On the eve of President-elect Pedro Castillo’s inauguration, an opposition-led alliance won a vote to lead Peru’s Congress, a setback for socialist President-elect Pedro Castillo and a harbinger of obstacles ahead for his ambitions to revise the constitution and raise mining taxes.
A leadership team led by Popular Action legislator Mara del Carmen Alva defeated a rival group formed by former military veteran Jorge Montoya from an ultra-conservative right-wing party by 69 to 10 votes.
A list of candidates proposed by Castillo’s Free Peru party was rejected over procedural issues, underscoring challenges the outsider president-elect faces pushing through reform in a fragmented legislature where no single party has a majority.
Alva, who will be Congress president for the 2021-2022 legislative period, had key support from the right-wing Popular Force party of Keiko Fujimori, who narrowly lost to Castillo in a knife-edge June 6 run-off and has pledged to fight him.
Castillo gained strong support from poorer, rural Peruvians on a platform pledging to redraft the Andean country’s decades-old constitution and sharply raise taxes on copper mining firms to pay for reforms in healthcare and education.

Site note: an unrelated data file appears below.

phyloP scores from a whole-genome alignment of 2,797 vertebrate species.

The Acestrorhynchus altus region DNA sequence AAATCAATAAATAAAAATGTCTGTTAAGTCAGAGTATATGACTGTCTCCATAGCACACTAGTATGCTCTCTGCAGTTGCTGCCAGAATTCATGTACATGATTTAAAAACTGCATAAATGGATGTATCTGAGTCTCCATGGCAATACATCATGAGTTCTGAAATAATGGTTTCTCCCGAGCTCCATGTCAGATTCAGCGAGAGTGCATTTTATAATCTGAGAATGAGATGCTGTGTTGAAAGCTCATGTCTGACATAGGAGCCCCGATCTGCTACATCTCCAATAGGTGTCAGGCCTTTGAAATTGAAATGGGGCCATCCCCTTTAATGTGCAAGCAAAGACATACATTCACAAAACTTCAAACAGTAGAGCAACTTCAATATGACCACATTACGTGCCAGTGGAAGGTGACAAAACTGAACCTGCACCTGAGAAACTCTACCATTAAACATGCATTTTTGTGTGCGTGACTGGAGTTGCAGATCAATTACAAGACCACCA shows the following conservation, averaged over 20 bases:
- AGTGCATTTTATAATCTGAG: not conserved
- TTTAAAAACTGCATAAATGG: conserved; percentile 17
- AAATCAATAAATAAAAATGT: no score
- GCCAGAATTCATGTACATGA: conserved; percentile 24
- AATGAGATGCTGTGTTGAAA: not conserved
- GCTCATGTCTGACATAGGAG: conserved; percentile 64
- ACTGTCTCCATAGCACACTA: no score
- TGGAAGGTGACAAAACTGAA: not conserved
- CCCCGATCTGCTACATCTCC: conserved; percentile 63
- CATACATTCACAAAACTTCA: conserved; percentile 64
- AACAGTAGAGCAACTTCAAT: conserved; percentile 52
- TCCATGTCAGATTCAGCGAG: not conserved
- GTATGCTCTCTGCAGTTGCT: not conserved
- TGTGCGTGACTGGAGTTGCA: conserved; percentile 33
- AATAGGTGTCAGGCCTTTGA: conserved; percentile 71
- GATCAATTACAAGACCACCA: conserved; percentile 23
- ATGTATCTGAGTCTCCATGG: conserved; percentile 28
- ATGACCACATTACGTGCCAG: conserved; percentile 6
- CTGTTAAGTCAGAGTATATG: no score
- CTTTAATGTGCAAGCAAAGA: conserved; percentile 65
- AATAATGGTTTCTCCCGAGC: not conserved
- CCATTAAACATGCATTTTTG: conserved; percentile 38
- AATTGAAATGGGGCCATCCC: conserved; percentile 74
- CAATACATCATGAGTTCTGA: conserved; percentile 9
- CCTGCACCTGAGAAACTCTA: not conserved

The rise of the former teacher and son of peasant farmers has, however, rattled Peru’s political and business elite, despite moves by Castillo to distance himself from hard left regimes in the region and bring on more moderate advisers.
On Sunday Castillo announced a list of candidates to lead Congress picked from allied parties rather than his own to support the “governance” of the country, though the list was rejected as one candidate was not properly registered.
Castillo, 51, will be sworn in as president in Congress on Wednesday, when Peru celebrates its bicentennial of independence. He is expected to give his first address as president, laying out his government’s plan for 2021-2026.